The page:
Winston Reid has his sights set on the next World Cup – and isn't ruling out playing for New Zealand beyond that campaign.

It's news that will gladden the hearts of All Whites fans around the country, given the importance of the West Ham player.

Even after a decade in the national team, the desire still burns deep, at a time when he could be forgiven for focusing exclusively on his club commitments.

But Reid desperately wants to qualify for another World Cup, so that the new generation of Kiwi players can have the same life-changing experiences that he enjoyed in 2010.


"I've had conversations with [coach] Danny [Hay], about what he wants from me," Reid told the Herald, after a training session at the team's Dublin base. "He asked me what it means for me, and I told him I really and genuinely want to do it, not only for myself but for the younger kids, for the guys coming through.

"I was fortunate enough to play at a World Cup and it did a lot for me. To be able to give them a chance to be there and compete, it's second to none, so we have to try our best to get there."

The 2022 World Cup in Qatar would take Reid to the cusp of his 34th birthday, but that may not be the end.

"I haven't set a time frame on it," said Reid. "This campaign is going to be another two years and I will take stock after that. But as long as the body is fine and I am in the right frame of mind and able to give 100 per cent every single time then I will want to play."

Of course it's all dependent on a successful comeback, after being out of action for 18 months with a lingering knee injury.

All Whites Winston Reid. New Zealand All Whites v Peru - FIFA World Cup Intercontinental play-off match at Westpac Stadium, Wellington, New Zealand. 11th November 2017.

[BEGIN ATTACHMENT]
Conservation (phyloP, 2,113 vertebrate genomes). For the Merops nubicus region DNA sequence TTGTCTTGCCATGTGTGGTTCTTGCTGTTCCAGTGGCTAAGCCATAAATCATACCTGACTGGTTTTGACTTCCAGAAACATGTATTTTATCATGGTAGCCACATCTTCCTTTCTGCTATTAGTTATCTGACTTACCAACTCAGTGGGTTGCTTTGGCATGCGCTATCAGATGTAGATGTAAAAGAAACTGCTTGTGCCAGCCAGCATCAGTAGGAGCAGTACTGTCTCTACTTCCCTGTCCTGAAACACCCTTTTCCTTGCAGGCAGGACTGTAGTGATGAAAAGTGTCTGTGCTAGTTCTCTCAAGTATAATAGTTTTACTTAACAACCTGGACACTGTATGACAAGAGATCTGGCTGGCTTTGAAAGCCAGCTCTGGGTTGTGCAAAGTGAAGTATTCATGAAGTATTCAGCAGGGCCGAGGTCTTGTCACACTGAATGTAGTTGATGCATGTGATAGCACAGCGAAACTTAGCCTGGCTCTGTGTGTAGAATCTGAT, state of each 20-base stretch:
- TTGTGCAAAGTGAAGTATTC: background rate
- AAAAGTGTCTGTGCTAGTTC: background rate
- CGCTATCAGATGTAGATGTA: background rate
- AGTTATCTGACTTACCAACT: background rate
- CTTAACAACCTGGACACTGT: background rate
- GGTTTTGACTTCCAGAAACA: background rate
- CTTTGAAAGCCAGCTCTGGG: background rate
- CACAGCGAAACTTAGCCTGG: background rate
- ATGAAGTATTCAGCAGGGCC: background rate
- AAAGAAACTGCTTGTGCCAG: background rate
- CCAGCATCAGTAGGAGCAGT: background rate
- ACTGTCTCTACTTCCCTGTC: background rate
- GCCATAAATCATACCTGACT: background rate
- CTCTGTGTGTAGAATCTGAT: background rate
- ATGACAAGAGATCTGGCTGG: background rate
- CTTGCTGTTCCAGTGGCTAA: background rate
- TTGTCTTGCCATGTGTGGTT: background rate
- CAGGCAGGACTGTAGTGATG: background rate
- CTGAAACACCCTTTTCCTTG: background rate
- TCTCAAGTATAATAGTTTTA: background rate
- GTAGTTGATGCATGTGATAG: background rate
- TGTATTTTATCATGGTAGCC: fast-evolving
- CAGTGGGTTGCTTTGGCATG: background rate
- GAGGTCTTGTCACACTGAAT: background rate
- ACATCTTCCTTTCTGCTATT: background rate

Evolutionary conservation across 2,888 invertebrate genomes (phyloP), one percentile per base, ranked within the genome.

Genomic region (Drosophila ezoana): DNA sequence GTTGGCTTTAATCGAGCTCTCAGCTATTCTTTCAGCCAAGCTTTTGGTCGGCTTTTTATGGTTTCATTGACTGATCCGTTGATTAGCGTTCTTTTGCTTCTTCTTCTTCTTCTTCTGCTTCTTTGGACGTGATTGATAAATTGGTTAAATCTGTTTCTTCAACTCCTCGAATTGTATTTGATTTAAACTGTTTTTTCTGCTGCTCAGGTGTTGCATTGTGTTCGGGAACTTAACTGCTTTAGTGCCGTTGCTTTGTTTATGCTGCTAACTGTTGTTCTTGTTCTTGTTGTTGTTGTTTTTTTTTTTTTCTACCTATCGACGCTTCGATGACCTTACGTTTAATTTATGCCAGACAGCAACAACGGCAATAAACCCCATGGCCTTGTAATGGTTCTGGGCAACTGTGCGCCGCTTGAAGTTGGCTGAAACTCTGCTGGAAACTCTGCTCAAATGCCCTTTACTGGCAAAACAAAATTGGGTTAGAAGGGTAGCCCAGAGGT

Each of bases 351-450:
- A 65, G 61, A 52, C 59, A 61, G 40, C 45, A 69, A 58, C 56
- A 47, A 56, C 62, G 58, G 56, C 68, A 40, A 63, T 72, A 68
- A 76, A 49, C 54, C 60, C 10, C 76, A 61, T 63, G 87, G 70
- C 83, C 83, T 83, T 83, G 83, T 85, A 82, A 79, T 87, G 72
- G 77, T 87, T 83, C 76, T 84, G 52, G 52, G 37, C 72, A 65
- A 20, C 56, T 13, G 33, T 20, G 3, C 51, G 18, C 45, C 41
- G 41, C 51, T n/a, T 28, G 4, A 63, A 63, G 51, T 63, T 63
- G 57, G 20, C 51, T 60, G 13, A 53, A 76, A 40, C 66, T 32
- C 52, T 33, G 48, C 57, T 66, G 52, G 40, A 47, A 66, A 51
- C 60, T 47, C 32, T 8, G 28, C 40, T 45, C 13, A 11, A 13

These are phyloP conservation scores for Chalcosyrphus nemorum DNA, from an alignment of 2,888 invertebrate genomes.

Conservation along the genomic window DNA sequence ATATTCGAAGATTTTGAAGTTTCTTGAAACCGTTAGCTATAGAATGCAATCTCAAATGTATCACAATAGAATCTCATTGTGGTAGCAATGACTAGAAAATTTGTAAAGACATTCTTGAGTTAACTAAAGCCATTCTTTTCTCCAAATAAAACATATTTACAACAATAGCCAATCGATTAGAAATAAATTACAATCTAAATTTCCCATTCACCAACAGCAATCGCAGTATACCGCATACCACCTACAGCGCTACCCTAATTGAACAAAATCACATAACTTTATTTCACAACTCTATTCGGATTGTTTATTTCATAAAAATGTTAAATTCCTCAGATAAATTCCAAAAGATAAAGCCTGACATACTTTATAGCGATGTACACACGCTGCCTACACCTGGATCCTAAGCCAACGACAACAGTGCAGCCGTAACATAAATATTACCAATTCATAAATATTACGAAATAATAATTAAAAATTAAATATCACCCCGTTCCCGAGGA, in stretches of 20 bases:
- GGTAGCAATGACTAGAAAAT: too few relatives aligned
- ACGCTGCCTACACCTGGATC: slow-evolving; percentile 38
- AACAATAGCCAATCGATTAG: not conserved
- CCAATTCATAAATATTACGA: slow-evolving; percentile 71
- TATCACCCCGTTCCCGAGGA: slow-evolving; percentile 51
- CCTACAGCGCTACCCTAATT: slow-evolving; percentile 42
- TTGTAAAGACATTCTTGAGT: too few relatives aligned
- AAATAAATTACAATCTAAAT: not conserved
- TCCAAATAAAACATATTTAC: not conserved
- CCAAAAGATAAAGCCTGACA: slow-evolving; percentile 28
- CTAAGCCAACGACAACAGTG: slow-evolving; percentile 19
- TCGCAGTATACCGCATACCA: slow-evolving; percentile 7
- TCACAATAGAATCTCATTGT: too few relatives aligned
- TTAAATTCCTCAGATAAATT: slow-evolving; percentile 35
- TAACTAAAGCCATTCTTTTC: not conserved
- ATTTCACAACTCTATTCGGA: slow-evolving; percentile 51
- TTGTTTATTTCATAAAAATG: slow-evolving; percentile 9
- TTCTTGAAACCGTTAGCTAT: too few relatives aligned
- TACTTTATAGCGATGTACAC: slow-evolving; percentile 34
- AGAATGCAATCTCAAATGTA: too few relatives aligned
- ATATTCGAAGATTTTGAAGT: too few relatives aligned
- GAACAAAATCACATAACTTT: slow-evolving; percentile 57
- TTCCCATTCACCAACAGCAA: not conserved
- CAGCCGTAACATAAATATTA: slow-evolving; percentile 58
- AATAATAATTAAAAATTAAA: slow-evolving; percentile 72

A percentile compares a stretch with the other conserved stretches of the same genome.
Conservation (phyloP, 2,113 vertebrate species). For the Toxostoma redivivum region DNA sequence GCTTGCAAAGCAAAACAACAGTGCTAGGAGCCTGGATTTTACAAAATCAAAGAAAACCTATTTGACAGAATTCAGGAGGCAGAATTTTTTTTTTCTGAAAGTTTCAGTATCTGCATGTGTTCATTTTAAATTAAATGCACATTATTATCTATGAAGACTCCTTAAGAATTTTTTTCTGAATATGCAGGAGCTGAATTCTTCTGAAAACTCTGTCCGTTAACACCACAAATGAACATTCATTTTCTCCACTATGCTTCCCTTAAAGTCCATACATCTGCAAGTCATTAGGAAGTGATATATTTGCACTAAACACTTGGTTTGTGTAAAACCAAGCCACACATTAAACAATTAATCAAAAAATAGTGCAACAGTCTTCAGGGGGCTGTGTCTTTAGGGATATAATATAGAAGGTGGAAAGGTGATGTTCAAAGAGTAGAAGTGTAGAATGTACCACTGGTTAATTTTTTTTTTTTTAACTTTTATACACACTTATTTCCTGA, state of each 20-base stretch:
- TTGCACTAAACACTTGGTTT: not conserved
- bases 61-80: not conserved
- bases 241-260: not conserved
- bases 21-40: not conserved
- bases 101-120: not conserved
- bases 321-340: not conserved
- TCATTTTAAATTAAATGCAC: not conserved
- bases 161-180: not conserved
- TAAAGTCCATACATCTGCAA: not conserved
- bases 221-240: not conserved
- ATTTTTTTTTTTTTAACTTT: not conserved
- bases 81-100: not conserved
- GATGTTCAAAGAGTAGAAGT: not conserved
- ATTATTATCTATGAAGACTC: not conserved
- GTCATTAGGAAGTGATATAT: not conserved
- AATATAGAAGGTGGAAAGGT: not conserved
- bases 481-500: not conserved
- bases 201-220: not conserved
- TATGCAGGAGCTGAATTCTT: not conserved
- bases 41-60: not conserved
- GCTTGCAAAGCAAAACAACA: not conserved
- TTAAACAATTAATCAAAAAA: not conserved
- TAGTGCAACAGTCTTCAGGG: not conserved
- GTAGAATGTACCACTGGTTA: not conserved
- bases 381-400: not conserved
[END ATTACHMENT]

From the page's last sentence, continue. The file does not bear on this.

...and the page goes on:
All Whites Winston Reid. New Zealand All Whites v Peru - FIFA World Cup Intercontinental play-off match at Westpac Stadium, Wellington, New Zealand. 11th November 2017.

His presence in Dublin has raised eyebrows among some West Ham fans, but Reid was always confident he would make the trip.

But his injury journey has been long and lingering, since the Swansea match in March last year, when he was knocked unconscious and damaged ligaments in his knee.

After surgery he started pre-season, but "something didn't feel right" and following another scan Reid returned to London to see a specialist.


He confirmed it was "quite significant" and that set Reid back another eight or nine months.

He was back training with the first team in February, before having screws removed from his knee, which meant another eight week delay.

Reid felt fine when he returned in July for the final phase of pre-season, but there have been further frustrating delays.

"There have been small muscle issues since then," said Reid. "You always get that when you have been out for a long time."

Reid has battled niggling injuries over the past few years, but still averaged 28 games a season between 2012 and 2017,

"It's been tough and sometimes you get to a point where enough is enough," said Reid about this latest episode. "But that is what you sign up for when you become a player. It's part of the game and I have been fortunate enough. It was a freak injury."

Reid's value to the All Whites cause has been illustrated once again over the last two days.

His presence alone is a boost, setting the standards in training and giving the young players a source of inspiration.

"I've been watching him on television for so long," said new All White Joe Bell. "Now today was he playing behind me at training, and I was asking for the ball from him. It's not all the time you get to play with someone who was your idol."

"He's massive for us," agrees long time team mate Michael McGlinchey. "He lifts everyone's standards and guys like him and Chris Wood even push the coaches."

It's hard to escape the image of Reid scoring that goal against Slovakia in 2010, leaping majestically for an unforgettable moment in New Zealand football history.

But Reid has now been in the team for a decade.

He has a different style to previous leaders like Ryan Nelsen or Hay, but has been every bit as influential, epitomized by his brilliant displays in the Peru series two years ago.

"Ten years…how time flies," laughed Reid. "Things go really quick, a lot of the people I played with their careers are finished now, that's definitely strange. People come and go but the culture will always be the same, the spirit in this team."